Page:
Bart strike snarls San Francisco commute
A strike by workers of a major San Francisco-area rail transit system has snarled the morning commute for hundreds of thousands of workers.
Overnight negotiations between the labour unions and Bay Area Rapid Transit (Bart) reached an impasse just hours before the morning rush.
The city bolstered bus and ferry service to meet the demand of more than 400,000 affected commuters, and bridges and highways were clogged.
It is the second Bart strike this year.
Commuters lined up before dawn to catch charter buses into San Francisco, the city at the centre of the 4.3 million-population metropolitan area.
Bart union dispute
- Unions initially sought 23% pay rise over three years
- Bart offered annual 3% raise over four years, staff to pay 4% to pension, 9.5% to health benefits
- Unions say staff earn average salary of $64,000 (£40,000); Barts says it's $79,000 plus benefits
- Bart employees currently contribute $92 a month for healthcare and nothing to pensions
City officials estimated the buses could only transport 6,000 people per day.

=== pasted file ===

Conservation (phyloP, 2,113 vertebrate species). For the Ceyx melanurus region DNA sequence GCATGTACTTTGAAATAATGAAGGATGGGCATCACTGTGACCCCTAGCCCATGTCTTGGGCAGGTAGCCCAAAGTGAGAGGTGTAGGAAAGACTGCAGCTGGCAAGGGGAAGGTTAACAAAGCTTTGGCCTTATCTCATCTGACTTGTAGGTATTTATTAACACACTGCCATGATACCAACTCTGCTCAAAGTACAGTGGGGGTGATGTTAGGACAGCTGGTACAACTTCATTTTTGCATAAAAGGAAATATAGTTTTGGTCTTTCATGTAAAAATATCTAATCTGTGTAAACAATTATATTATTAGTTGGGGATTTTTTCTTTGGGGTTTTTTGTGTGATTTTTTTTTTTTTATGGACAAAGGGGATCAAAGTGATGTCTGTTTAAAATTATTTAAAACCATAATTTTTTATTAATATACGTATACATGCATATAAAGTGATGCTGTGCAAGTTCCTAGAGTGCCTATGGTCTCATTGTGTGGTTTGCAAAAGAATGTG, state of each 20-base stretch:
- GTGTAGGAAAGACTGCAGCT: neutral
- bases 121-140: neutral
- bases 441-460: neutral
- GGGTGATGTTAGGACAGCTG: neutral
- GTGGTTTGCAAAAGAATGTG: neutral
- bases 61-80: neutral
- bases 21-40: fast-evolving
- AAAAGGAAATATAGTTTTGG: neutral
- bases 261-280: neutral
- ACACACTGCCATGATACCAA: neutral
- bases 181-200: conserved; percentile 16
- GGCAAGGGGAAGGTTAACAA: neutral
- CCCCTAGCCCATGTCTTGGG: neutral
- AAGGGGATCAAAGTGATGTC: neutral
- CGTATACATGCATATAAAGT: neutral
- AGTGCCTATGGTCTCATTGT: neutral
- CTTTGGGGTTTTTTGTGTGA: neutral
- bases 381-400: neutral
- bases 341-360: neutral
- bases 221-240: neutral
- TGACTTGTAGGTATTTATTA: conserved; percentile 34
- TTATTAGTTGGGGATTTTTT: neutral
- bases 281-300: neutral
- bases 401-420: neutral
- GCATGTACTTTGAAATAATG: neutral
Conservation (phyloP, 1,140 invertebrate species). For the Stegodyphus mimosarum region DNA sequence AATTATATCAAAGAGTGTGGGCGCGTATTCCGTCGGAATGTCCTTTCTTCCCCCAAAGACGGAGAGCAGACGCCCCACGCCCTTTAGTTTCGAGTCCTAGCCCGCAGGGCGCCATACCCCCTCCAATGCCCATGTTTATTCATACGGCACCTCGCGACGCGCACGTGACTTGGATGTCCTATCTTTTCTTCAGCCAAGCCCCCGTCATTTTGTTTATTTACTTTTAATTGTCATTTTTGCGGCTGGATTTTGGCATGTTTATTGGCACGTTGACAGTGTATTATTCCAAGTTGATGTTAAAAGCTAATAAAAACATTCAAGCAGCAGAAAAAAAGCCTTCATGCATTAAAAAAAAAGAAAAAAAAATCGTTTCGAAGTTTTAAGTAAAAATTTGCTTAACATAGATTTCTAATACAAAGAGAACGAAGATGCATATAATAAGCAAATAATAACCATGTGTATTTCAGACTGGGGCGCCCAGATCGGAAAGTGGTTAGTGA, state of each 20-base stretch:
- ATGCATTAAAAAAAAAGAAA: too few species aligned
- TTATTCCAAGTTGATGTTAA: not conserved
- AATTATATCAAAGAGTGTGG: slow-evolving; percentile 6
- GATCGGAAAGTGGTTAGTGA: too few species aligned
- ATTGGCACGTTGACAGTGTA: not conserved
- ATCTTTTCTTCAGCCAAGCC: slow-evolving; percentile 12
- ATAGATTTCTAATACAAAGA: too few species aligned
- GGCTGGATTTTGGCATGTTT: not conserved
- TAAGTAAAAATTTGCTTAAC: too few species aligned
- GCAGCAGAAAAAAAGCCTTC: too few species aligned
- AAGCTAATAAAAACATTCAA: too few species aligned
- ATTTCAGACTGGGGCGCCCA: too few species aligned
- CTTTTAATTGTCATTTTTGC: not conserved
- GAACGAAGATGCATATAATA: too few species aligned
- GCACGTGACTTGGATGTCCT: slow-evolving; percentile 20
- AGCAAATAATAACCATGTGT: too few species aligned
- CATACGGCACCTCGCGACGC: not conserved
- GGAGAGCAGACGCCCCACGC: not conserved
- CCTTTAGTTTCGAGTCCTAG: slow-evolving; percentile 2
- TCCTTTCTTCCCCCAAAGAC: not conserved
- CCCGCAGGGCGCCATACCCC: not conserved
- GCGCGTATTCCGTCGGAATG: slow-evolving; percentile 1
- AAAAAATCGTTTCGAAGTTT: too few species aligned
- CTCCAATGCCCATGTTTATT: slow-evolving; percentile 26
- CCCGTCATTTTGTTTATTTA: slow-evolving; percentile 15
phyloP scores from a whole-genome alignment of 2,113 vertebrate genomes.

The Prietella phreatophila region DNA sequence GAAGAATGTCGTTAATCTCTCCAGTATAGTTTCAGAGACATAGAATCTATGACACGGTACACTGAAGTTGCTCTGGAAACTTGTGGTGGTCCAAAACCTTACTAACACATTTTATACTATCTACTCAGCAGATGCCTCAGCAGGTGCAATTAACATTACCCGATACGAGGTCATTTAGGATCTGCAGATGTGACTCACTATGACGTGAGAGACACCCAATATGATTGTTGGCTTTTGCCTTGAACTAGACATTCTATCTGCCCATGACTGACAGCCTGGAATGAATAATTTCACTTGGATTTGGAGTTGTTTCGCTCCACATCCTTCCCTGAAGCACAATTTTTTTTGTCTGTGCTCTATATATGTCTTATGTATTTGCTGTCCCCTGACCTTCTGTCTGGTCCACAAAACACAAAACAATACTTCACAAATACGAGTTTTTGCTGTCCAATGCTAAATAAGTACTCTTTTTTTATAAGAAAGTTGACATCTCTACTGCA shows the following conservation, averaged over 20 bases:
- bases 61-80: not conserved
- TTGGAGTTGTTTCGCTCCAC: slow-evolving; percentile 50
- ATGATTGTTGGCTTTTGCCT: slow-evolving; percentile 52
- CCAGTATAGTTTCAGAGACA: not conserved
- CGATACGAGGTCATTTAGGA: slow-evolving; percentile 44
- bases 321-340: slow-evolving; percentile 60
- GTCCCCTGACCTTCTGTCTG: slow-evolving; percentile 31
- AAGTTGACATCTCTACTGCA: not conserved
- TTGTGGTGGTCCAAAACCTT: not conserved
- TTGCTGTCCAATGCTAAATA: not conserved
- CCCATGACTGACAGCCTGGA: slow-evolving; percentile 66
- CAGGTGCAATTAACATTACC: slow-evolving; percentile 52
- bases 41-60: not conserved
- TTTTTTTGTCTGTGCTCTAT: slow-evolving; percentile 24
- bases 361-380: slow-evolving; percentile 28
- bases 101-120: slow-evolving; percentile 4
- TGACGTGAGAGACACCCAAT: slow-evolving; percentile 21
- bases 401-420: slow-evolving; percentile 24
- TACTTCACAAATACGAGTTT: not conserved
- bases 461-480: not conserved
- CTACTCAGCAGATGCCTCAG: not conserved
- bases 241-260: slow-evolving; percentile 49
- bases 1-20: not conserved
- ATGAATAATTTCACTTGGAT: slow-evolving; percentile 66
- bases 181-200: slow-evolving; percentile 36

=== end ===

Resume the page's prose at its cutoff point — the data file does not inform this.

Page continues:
Traffic on San Francisco's bridges also appeared heavier than normal.
"I am mad as hell," resident Jurgen Ware told Reuters news agency. "It's a big hassle thanks to Bart."
As she tried to board a charter bus at West Oakland Bart station, Tatiana Marriott, 21, a seamstress, told the Associated Press news agency: "I just want Bart and the unions to figure it out. I just want to get to work."
The two unions involved in the dispute represent nearly 2,400 train operators, station agents, maintenance workers and other staff.
Agreement was reportedly near on Thursday on the key sticking points of pay, healthcare and pension issues, said Roxanne Sanchez, president of the Service Employees International Union Local 1021.
But talks broke down just hours later, reportedly over issues including overtime scheduling.
Ms Sanchez said management had rejected a union suggestion to take the remaining issues to arbitration, prompting the walkout.
"Bart management blew up negotiations by insisting that employees sacrifice workplace protections in exchange for economic well-being," Pete Castelli, head of the SEIU Local 1021 labor union, said.
It is the second Bart worker strike in four months.
After a previous strike in July, California Governor Jerry Brown ordered a 60-day cooling-off period, which ended on Sunday.
A federal mediator has been working since then with Bart and the unions.
Bart spokeswoman Alicia Trost said the rail operator had been inundated with calls and emails this week from commuters frustrated they had not been given earlier notice about whether the trains would run.